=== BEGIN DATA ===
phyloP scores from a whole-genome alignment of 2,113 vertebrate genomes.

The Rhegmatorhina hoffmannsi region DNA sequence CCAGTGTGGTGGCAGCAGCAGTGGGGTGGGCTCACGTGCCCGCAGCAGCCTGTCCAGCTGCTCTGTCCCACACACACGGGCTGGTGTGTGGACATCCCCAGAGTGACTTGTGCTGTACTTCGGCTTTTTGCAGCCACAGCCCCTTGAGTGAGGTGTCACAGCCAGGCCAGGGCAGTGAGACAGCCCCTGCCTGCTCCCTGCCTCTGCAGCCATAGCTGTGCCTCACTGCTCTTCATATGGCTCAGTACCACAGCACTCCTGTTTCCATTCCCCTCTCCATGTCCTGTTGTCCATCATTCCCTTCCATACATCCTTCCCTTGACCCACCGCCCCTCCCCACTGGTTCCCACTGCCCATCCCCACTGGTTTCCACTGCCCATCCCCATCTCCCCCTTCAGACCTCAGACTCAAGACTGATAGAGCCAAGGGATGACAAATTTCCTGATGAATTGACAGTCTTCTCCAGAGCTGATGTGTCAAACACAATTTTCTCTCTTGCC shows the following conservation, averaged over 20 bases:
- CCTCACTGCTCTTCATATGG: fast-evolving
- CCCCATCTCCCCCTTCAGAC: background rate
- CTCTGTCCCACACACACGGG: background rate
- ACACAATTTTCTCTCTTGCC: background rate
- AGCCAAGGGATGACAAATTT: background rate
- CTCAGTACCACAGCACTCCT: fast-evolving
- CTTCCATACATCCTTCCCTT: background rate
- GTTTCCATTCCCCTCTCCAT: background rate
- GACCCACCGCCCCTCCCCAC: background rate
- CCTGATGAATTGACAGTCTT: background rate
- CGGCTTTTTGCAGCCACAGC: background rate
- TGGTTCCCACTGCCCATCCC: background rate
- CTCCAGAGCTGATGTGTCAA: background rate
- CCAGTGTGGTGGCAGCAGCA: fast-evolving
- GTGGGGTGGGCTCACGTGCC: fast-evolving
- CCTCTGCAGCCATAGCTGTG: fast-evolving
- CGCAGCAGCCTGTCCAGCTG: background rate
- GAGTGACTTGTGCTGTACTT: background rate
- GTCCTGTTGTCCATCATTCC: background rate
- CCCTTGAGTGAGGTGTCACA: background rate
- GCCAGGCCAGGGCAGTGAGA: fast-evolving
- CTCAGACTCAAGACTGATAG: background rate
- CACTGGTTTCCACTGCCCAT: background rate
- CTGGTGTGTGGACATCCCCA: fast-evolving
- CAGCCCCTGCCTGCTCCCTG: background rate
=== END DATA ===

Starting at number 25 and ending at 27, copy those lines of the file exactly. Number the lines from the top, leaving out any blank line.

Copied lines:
- CACTGGTTTCCACTGCCCAT: background rate
- CTGGTGTGTGGACATCCCCA: fast-evolving
- CAGCCCCTGCCTGCTCCCTG: background rate